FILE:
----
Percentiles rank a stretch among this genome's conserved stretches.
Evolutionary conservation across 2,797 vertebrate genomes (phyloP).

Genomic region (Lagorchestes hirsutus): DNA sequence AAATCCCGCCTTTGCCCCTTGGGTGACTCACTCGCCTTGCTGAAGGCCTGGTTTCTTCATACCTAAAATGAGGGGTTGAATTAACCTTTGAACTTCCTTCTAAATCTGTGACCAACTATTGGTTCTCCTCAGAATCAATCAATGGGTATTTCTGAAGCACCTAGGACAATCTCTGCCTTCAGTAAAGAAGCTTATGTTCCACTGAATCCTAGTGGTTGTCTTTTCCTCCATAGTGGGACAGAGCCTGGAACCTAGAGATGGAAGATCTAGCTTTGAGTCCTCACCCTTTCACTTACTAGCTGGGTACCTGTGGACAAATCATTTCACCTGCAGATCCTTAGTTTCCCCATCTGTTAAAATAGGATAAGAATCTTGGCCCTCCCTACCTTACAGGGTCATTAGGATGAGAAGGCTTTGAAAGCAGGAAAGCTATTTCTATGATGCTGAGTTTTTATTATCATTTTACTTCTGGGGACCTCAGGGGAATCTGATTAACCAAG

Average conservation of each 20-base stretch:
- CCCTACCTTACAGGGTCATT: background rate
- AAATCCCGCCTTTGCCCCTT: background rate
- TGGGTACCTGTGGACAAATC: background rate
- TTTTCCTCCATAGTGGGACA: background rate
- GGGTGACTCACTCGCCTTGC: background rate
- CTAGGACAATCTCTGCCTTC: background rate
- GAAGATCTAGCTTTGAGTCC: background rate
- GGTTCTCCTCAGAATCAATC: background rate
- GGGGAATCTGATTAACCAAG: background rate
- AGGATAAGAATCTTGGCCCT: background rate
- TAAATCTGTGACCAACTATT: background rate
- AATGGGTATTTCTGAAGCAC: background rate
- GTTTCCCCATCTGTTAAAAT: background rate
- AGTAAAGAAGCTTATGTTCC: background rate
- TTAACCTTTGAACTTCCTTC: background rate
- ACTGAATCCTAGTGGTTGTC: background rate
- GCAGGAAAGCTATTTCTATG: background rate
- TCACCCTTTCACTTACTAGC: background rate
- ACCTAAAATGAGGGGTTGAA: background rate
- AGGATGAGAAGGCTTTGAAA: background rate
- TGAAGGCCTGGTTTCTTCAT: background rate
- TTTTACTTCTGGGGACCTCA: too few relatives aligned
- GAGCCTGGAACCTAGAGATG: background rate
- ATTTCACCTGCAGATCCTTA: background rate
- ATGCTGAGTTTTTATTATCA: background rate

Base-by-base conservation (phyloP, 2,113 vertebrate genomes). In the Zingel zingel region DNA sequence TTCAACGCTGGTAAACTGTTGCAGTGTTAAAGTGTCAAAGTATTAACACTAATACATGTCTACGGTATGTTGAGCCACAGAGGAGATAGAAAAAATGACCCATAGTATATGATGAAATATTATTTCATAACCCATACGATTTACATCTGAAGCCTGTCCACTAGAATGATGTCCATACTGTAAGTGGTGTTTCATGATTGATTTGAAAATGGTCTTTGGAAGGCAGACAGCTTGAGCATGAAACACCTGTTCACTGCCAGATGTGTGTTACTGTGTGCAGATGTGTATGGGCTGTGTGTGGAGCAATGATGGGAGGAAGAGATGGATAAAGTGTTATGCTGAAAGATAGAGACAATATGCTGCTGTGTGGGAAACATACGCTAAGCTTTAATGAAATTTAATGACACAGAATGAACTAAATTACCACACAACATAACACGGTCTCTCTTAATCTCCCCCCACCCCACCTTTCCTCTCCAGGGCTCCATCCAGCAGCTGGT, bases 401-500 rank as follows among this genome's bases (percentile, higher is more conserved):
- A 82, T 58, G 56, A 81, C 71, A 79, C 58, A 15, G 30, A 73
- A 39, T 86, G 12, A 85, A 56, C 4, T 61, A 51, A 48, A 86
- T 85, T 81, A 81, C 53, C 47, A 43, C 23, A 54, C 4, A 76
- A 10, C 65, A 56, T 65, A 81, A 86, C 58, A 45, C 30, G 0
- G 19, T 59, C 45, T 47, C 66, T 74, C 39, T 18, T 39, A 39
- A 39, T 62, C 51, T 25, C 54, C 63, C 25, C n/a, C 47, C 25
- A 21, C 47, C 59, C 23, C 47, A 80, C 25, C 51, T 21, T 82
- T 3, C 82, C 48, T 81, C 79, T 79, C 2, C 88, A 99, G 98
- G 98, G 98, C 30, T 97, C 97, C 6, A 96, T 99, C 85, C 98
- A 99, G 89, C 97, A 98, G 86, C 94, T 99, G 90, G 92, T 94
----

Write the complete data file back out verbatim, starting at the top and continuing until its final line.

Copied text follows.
Percentiles rank a stretch among this genome's conserved stretches.
Evolutionary conservation across 2,797 vertebrate genomes (phyloP).

Genomic region (Lagorchestes hirsutus): DNA sequence AAATCCCGCCTTTGCCCCTTGGGTGACTCACTCGCCTTGCTGAAGGCCTGGTTTCTTCATACCTAAAATGAGGGGTTGAATTAACCTTTGAACTTCCTTCTAAATCTGTGACCAACTATTGGTTCTCCTCAGAATCAATCAATGGGTATTTCTGAAGCACCTAGGACAATCTCTGCCTTCAGTAAAGAAGCTTATGTTCCACTGAATCCTAGTGGTTGTCTTTTCCTCCATAGTGGGACAGAGCCTGGAACCTAGAGATGGAAGATCTAGCTTTGAGTCCTCACCCTTTCACTTACTAGCTGGGTACCTGTGGACAAATCATTTCACCTGCAGATCCTTAGTTTCCCCATCTGTTAAAATAGGATAAGAATCTTGGCCCTCCCTACCTTACAGGGTCATTAGGATGAGAAGGCTTTGAAAGCAGGAAAGCTATTTCTATGATGCTGAGTTTTTATTATCATTTTACTTCTGGGGACCTCAGGGGAATCTGATTAACCAAG

Average conservation of each 20-base stretch:
- CCCTACCTTACAGGGTCATT: background rate
- AAATCCCGCCTTTGCCCCTT: background rate
- TGGGTACCTGTGGACAAATC: background rate
- TTTTCCTCCATAGTGGGACA: background rate
- GGGTGACTCACTCGCCTTGC: background rate
- CTAGGACAATCTCTGCCTTC: background rate
- GAAGATCTAGCTTTGAGTCC: background rate
- GGTTCTCCTCAGAATCAATC: background rate
- GGGGAATCTGATTAACCAAG: background rate
- AGGATAAGAATCTTGGCCCT: background rate
- TAAATCTGTGACCAACTATT: background rate
- AATGGGTATTTCTGAAGCAC: background rate
- GTTTCCCCATCTGTTAAAAT: background rate
- AGTAAAGAAGCTTATGTTCC: background rate
- TTAACCTTTGAACTTCCTTC: background rate
- ACTGAATCCTAGTGGTTGTC: background rate
- GCAGGAAAGCTATTTCTATG: background rate
- TCACCCTTTCACTTACTAGC: background rate
- ACCTAAAATGAGGGGTTGAA: background rate
- AGGATGAGAAGGCTTTGAAA: background rate
- TGAAGGCCTGGTTTCTTCAT: background rate
- TTTTACTTCTGGGGACCTCA: too few relatives aligned
- GAGCCTGGAACCTAGAGATG: background rate
- ATTTCACCTGCAGATCCTTA: background rate
- ATGCTGAGTTTTTATTATCA: background rate

Base-by-base conservation (phyloP, 2,113 vertebrate genomes). In the Zingel zingel region DNA sequence TTCAACGCTGGTAAACTGTTGCAGTGTTAAAGTGTCAAAGTATTAACACTAATACATGTCTACGGTATGTTGAGCCACAGAGGAGATAGAAAAAATGACCCATAGTATATGATGAAATATTATTTCATAACCCATACGATTTACATCTGAAGCCTGTCCACTAGAATGATGTCCATACTGTAAGTGGTGTTTCATGATTGATTTGAAAATGGTCTTTGGAAGGCAGACAGCTTGAGCATGAAACACCTGTTCACTGCCAGATGTGTGTTACTGTGTGCAGATGTGTATGGGCTGTGTGTGGAGCAATGATGGGAGGAAGAGATGGATAAAGTGTTATGCTGAAAGATAGAGACAATATGCTGCTGTGTGGGAAACATACGCTAAGCTTTAATGAAATTTAATGACACAGAATGAACTAAATTACCACACAACATAACACGGTCTCTCTTAATCTCCCCCCACCCCACCTTTCCTCTCCAGGGCTCCATCCAGCAGCTGGT, bases 401-500 rank as follows among this genome's bases (percentile, higher is more conserved):
- A 82, T 58, G 56, A 81, C 71, A 79, C 58, A 15, G 30, A 73
- A 39, T 86, G 12, A 85, A 56, C 4, T 61, A 51, A 48, A 86
- T 85, T 81, A 81, C 53, C 47, A 43, C 23, A 54, C 4, A 76
- A 10, C 65, A 56, T 65, A 81, A 86, C 58, A 45, C 30, G 0
- G 19, T 59, C 45, T 47, C 66, T 74, C 39, T 18, T 39, A 39
- A 39, T 62, C 51, T 25, C 54, C 63, C 25, C n/a, C 47, C 25
- A 21, C 47, C 59, C 23, C 47, A 80, C 25, C 51, T 21, T 82
- T 3, C 82, C 48, T 81, C 79, T 79, C 2, C 88, A 99, G 98
- G 98, G 98, C 30, T 97, C 97, C 6, A 96, T 99, C 85, C 98
- A 99, G 89, C 97, A 98, G 86, C 94, T 99, G 90, G 92, T 94